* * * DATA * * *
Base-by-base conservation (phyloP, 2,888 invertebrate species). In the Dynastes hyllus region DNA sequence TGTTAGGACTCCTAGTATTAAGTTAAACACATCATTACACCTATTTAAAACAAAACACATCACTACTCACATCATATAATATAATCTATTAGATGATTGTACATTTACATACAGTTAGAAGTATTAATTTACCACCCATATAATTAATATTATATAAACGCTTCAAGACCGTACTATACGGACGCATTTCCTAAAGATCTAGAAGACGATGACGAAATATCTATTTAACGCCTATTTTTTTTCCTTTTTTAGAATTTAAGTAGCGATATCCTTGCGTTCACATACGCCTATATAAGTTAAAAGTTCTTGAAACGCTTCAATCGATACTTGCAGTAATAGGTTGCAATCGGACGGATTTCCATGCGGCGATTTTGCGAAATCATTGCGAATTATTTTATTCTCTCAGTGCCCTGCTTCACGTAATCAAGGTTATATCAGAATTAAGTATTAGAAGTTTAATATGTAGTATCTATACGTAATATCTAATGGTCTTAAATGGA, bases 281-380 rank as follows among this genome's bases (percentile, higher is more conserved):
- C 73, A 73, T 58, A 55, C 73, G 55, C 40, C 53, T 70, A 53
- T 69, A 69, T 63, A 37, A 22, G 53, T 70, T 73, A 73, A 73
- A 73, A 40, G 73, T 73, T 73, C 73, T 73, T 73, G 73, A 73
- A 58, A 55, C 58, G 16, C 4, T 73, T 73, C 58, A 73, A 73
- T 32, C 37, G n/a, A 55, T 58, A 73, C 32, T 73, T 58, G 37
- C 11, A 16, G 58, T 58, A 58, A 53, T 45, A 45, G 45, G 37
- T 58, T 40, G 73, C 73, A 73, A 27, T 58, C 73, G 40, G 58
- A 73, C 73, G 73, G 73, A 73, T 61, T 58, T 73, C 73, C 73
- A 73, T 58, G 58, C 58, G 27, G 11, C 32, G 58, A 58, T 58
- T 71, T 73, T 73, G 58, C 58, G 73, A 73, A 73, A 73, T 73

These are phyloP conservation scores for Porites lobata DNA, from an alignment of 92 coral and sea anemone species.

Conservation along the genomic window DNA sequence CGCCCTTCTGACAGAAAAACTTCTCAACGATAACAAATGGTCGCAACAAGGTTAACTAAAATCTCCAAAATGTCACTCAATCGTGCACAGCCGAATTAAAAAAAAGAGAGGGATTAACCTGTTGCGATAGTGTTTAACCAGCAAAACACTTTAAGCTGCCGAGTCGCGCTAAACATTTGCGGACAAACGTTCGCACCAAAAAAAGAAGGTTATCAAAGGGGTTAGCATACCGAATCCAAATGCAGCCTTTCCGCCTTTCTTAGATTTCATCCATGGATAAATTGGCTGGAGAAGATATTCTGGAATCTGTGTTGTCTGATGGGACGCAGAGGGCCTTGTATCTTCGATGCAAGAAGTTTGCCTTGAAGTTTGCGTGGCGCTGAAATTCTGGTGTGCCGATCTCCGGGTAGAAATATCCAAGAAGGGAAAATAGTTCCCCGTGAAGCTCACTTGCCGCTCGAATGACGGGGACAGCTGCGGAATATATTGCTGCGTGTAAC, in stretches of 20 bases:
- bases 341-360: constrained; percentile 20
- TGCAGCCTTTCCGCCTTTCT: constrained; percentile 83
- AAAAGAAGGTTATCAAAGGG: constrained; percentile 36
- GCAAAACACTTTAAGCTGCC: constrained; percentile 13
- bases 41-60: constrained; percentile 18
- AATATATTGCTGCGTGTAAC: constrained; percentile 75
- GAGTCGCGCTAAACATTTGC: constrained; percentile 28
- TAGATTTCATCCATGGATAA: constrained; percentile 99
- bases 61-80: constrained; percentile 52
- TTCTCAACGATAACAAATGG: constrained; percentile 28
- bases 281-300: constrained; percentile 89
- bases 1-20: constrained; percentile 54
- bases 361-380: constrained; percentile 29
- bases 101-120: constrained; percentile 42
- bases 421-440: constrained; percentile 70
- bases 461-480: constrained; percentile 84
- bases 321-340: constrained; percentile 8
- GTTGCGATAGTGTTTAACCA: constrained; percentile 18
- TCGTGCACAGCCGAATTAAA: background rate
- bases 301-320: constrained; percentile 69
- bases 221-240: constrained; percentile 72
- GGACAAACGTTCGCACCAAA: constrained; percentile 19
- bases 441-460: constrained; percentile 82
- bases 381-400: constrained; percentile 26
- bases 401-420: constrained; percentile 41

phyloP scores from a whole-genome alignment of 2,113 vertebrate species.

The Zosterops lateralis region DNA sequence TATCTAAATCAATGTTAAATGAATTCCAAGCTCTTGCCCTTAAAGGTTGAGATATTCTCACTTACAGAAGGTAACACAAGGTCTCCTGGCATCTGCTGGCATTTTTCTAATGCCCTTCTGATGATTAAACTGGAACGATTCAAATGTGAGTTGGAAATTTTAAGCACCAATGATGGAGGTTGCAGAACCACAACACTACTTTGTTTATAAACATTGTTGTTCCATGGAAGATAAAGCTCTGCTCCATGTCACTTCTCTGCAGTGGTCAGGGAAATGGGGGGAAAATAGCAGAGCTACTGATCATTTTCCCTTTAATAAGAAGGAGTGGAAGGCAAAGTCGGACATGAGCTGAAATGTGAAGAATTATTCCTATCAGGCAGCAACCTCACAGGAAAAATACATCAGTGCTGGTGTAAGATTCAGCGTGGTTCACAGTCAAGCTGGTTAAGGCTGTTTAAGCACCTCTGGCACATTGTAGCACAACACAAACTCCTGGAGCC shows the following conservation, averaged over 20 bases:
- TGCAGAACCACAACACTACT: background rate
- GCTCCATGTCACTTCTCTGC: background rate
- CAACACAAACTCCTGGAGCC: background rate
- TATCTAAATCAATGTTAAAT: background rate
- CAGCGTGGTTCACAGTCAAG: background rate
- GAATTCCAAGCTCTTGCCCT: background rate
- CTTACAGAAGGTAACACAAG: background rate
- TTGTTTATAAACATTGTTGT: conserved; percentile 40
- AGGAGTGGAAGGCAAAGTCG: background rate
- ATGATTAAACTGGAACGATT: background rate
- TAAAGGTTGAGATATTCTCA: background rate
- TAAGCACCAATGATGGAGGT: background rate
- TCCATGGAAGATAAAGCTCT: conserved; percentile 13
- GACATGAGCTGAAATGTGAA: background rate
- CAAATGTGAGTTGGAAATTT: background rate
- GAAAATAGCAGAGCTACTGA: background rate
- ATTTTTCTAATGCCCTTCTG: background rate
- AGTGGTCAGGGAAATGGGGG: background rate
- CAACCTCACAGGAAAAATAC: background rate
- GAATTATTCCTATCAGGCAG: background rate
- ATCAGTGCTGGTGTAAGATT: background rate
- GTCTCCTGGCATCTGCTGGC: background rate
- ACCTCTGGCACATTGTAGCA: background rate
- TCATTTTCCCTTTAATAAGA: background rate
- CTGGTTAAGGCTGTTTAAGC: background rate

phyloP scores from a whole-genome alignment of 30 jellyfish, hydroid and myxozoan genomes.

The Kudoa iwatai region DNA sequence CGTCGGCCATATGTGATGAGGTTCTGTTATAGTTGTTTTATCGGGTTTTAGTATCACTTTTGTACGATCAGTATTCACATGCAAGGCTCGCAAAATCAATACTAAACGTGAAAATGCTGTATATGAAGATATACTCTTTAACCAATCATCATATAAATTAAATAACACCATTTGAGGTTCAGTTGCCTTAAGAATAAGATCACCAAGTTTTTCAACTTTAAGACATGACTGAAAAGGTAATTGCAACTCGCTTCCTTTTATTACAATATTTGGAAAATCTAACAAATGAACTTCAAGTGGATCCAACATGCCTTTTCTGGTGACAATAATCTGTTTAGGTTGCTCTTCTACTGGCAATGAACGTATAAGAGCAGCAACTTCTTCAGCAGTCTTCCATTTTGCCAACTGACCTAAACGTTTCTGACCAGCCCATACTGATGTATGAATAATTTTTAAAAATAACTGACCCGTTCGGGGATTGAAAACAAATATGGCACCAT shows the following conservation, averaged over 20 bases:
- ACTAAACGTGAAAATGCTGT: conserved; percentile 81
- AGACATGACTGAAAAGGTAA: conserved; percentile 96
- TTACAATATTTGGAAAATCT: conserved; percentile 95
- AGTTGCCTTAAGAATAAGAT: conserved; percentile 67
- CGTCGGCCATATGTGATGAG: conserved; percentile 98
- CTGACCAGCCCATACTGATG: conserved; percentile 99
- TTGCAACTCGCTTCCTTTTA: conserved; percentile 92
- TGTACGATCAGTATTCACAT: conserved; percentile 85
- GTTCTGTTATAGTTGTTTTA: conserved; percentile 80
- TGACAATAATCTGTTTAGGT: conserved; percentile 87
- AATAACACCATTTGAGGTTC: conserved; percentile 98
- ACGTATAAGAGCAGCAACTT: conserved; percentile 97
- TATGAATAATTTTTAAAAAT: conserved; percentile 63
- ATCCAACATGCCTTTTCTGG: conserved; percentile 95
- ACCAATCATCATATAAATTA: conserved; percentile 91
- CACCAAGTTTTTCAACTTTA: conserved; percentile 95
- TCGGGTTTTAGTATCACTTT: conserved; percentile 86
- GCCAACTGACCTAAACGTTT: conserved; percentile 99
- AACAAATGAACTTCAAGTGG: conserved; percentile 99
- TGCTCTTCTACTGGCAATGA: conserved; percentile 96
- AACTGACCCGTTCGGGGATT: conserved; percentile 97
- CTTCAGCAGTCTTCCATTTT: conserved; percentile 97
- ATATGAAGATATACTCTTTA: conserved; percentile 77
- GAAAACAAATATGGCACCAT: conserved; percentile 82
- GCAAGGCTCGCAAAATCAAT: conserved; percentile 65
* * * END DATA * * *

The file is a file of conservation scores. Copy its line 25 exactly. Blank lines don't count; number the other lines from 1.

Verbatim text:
- bases 1-20: constrained; percentile 54